I come to the points raised by the noble Lord, Lord Beith. On the question of no deal, I understand his point entirely. If no deal occurs—which nobody wants—it will not be a case of switching off the lights and leaving the building. Clearly, we will want to continue discussing with our immediate European neighbours how we can best resolve any differences between us on judicial co-operation. One would hope that that would happen in any event, but I note the noble Lord’s point and cannot disagree. It might be more difficult in a no-deal scenario than during an implementation period, when we are negotiating a future agreement between ourselves and the EU 27.
On another point, it is not an issue only of preferential treatment—that is, the idea that parties from the EU would somehow have preference over those in the UK. There is a danger that we might mislead people if we do not deal with the directive provisions in this way. People may continue to believe that they are protected from having to raise proceedings beyond a limitation period because of the EU directive. We will have to make it clear to people that this will not be the case.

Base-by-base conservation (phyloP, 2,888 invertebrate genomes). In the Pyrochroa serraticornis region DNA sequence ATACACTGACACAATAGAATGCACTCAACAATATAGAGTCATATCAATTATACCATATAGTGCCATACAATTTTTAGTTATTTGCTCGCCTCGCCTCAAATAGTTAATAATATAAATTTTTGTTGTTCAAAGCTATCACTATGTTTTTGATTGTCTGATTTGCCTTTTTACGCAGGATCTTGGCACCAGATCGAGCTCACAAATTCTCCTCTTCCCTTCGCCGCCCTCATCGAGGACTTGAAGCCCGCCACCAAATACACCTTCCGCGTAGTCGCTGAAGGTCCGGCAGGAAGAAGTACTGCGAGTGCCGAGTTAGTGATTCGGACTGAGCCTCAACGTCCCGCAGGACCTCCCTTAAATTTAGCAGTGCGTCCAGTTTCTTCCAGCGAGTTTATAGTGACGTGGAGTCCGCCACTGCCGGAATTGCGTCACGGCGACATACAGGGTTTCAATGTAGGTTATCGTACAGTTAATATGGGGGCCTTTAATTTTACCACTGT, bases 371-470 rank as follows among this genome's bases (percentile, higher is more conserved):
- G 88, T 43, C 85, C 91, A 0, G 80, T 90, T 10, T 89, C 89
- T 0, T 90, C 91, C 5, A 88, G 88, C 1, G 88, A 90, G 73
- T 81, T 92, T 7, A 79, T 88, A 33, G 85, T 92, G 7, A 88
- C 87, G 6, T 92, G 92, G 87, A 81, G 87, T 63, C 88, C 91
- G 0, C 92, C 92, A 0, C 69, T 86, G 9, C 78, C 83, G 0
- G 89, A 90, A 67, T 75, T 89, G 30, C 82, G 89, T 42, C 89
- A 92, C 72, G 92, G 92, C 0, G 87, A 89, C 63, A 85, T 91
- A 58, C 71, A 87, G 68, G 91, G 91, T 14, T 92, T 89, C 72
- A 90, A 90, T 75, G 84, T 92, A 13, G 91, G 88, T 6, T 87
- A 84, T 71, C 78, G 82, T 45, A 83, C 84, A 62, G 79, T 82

There is not the same issue with regard to confidentiality. The absolute confidentiality imposed by the directive is not immediately replicated in the law of England and Wales, but there is the usual provision for contractual agreement of confidentiality of the mediation process. In any event, as I sought to indicate, there is at least one High Court decision from 2009 that says that, even in the absence of an express contractual term, the court would readily imply an issue of confidence with regard to mediation.
In a way, then, the impact will be minimal, but I do not dismiss it out of hand. We are conscious that we are moving away from an EU-wide provision on mediation and we have to accommodate that at present. Our hope is that we will move into an implementation period when we continue to enjoy this reciprocity. We hope that, in due course and in the course of such an implementation period, we will agree future judicial co-operation, but that will require reciprocity. In these circumstances, I beg to move.